Thursday, November 21, 2013

New amendments to the Telephone Consumer Protection Act will bring challenges but ultimately greater success for mobile marketers.

Since 2010, the mobile technology industry has exploded, with more than 90% of American adults now being mobile users, according to a report by the Pew Research Center on American Life. Accordingly, marketers have taken advantage of this wildly expanding communication medium, and government has taken steps to regulate exactly how commercial entities engage with mobile users.

In February 2012, the FCC finalized amendments to the Telephone Consumer Protection Act of 1991 (TCPA), and required full compliance with these updated regulations by October 16, 2013. Significantly, these changes make it necessary for marketers to obtain express written consent prior to sending telemarketing calls (including texts) to mobile devices. The previously-existing rules, which require senders to have prior express consent to reach out to mobile devices, still apply to non-sales informational calls. Fines for violations of the TCPA range from $500 to $1,500 per message.

The new TCPA rules state that it is unlawful to “[i]nitiate, or cause to be initiated, any telephone call that includes or introduces an advertisement or constitutes telemarketing, using an automatic telephone dialing system or an artificial or prerecorded voice” to certain restricted categories of phone numbers, including those assigned to mobile devices, “other than a call made with the prior express written consent, of the called party or the prior express consent of the called party when the call is made by or on behalf of a tax-exempt nonprofit organization.” It is also unlawful to “initiate any telephone call to any residential telephone line using an artificial or prerecorded voice to deliver the message without the prior express written consent of the called party,” unless it qualifies as an emergency, non-commercial, or other exempt call.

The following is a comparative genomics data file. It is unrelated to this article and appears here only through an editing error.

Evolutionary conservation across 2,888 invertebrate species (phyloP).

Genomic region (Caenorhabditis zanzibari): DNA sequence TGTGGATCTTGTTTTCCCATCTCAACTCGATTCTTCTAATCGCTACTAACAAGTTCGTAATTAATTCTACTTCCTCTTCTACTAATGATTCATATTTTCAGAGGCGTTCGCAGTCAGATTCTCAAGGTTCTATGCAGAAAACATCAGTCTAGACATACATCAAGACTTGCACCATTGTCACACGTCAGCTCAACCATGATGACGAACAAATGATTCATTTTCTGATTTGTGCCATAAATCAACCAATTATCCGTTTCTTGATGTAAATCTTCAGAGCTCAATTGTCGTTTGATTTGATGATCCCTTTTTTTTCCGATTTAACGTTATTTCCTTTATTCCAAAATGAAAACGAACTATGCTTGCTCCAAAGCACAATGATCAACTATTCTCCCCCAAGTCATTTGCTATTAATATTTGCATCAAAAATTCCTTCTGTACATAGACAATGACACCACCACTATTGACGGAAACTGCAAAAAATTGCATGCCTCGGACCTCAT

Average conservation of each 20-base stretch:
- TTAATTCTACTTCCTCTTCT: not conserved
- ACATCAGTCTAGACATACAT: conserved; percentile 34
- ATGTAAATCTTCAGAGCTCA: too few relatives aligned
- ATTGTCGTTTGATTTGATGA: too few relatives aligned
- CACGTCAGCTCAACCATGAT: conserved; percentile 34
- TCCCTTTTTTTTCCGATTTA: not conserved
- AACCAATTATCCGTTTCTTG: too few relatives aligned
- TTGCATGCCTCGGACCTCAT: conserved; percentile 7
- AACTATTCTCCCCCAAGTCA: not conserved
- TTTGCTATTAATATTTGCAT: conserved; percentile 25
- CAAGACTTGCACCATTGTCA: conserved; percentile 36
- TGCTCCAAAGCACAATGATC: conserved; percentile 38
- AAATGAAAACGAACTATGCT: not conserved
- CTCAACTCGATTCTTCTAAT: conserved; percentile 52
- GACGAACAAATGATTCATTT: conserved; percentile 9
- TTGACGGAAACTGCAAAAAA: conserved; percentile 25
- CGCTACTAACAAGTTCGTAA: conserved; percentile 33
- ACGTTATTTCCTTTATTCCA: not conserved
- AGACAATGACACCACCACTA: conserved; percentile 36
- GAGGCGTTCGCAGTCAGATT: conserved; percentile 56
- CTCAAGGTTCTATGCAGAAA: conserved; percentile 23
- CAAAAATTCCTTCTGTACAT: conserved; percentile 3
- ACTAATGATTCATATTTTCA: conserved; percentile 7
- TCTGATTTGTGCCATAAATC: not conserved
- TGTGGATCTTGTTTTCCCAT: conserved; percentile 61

Gone are the days when companies could use autodialing systems or send prerecorded voice messages to a consumer base simply based on prior engagement. Plus, oral consent is no longer sufficient. As of October 16, 2013, all companies must have customers opt in to marketing lists via written consent forms in order to send any autodialed telemarketing calls to mobile devices or prerecorded telemarketing calls to land lines. The FCC does permit digital consent so long as the Federal E-SIGN act is complied with. Additionally, companies cannot make consent a condition of purchasing or receiving goods or services.

With such potentially massive fines, it is now imperative for marketers to closely adhere to the new guidelines. This might prove especially difficult for larger companies with big databases, but in the end should prove worthwhile.

How will the new regulations improve mobile marketing and resulting revenues?

Yes, the new rules will present some challenges in building significant marketing lists, but this filtering process should ultimately result in some advantages in the marketing industry. First and foremost, it will serve to clean up SPAM advertising, generating more attentive consumers who are actually interested in receiving information and solicitations from companies. Saving money on marketing to fewer contacts while earning a greater ROI on the customers that have opted in will make for more highly optimized marketing campaigns. Plus, the need for rigorous adherence to the consent requirements will motivate marketers to get more creative and entertaining when utilizing emerging technology for marketing purposes. Companies will certainly have to develop engaging, fun, and worthwhile user experiences to get customers excited about opting in.

When developing a mobile marketing strategy, be sure to review the new TCPA rules and begin to brainstorm on innovative marketing ideas. For further info on the new laws, CLICK HERE and CLICK HERE. Using social media, viral video, mobile apps, games, and creative engagement tools via text messaging and voice broadcasting will be key in compelling the tech-savvy mobile market.

DISCLAIMER: While the author has made efforts to provide accurate information, this article is for educational purposes only and is not intended as a substitute for legal advice. Please seek guidance from your own legal counsel to learn how the FCC regulations apply to your particular situation, and what steps you must take to be compliant with these and other regulations.